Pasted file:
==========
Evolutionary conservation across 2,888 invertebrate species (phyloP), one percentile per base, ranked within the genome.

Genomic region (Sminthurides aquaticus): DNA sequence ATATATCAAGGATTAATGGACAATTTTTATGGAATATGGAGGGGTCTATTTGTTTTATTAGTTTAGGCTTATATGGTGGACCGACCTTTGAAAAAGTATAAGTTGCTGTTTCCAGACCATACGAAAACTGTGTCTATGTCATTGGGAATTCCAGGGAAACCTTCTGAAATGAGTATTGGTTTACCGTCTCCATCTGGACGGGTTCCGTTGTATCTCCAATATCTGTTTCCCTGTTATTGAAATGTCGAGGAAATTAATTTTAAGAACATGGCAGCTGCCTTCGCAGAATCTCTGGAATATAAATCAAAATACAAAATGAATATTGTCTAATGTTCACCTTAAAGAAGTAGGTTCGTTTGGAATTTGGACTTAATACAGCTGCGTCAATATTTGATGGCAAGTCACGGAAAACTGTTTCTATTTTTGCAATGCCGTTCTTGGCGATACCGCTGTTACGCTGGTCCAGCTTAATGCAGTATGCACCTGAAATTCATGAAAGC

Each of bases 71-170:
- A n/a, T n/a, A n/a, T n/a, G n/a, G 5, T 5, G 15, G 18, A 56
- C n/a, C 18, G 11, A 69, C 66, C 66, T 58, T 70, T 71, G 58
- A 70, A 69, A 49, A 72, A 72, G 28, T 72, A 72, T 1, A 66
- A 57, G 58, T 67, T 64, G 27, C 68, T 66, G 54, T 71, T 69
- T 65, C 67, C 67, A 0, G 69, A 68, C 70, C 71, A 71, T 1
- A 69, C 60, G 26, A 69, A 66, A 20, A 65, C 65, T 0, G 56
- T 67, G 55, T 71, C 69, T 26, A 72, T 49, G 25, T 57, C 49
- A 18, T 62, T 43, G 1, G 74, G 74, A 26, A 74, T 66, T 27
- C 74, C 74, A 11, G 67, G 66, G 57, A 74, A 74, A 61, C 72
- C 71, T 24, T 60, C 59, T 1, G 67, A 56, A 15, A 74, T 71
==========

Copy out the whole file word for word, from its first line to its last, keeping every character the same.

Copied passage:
Evolutionary conservation across 2,888 invertebrate species (phyloP), one percentile per base, ranked within the genome.

Genomic region (Sminthurides aquaticus): DNA sequence ATATATCAAGGATTAATGGACAATTTTTATGGAATATGGAGGGGTCTATTTGTTTTATTAGTTTAGGCTTATATGGTGGACCGACCTTTGAAAAAGTATAAGTTGCTGTTTCCAGACCATACGAAAACTGTGTCTATGTCATTGGGAATTCCAGGGAAACCTTCTGAAATGAGTATTGGTTTACCGTCTCCATCTGGACGGGTTCCGTTGTATCTCCAATATCTGTTTCCCTGTTATTGAAATGTCGAGGAAATTAATTTTAAGAACATGGCAGCTGCCTTCGCAGAATCTCTGGAATATAAATCAAAATACAAAATGAATATTGTCTAATGTTCACCTTAAAGAAGTAGGTTCGTTTGGAATTTGGACTTAATACAGCTGCGTCAATATTTGATGGCAAGTCACGGAAAACTGTTTCTATTTTTGCAATGCCGTTCTTGGCGATACCGCTGTTACGCTGGTCCAGCTTAATGCAGTATGCACCTGAAATTCATGAAAGC

Each of bases 71-170:
- A n/a, T n/a, A n/a, T n/a, G n/a, G 5, T 5, G 15, G 18, A 56
- C n/a, C 18, G 11, A 69, C 66, C 66, T 58, T 70, T 71, G 58
- A 70, A 69, A 49, A 72, A 72, G 28, T 72, A 72, T 1, A 66
- A 57, G 58, T 67, T 64, G 27, C 68, T 66, G 54, T 71, T 69
- T 65, C 67, C 67, A 0, G 69, A 68, C 70, C 71, A 71, T 1
- A 69, C 60, G 26, A 69, A 66, A 20, A 65, C 65, T 0, G 56
- T 67, G 55, T 71, C 69, T 26, A 72, T 49, G 25, T 57, C 49
- A 18, T 62, T 43, G 1, G 74, G 74, A 26, A 74, T 66, T 27
- C 74, C 74, A 11, G 67, G 66, G 57, A 74, A 74, A 61, C 72
- C 71, T 24, T 60, C 59, T 1, G 67, A 56, A 15, A 74, T 71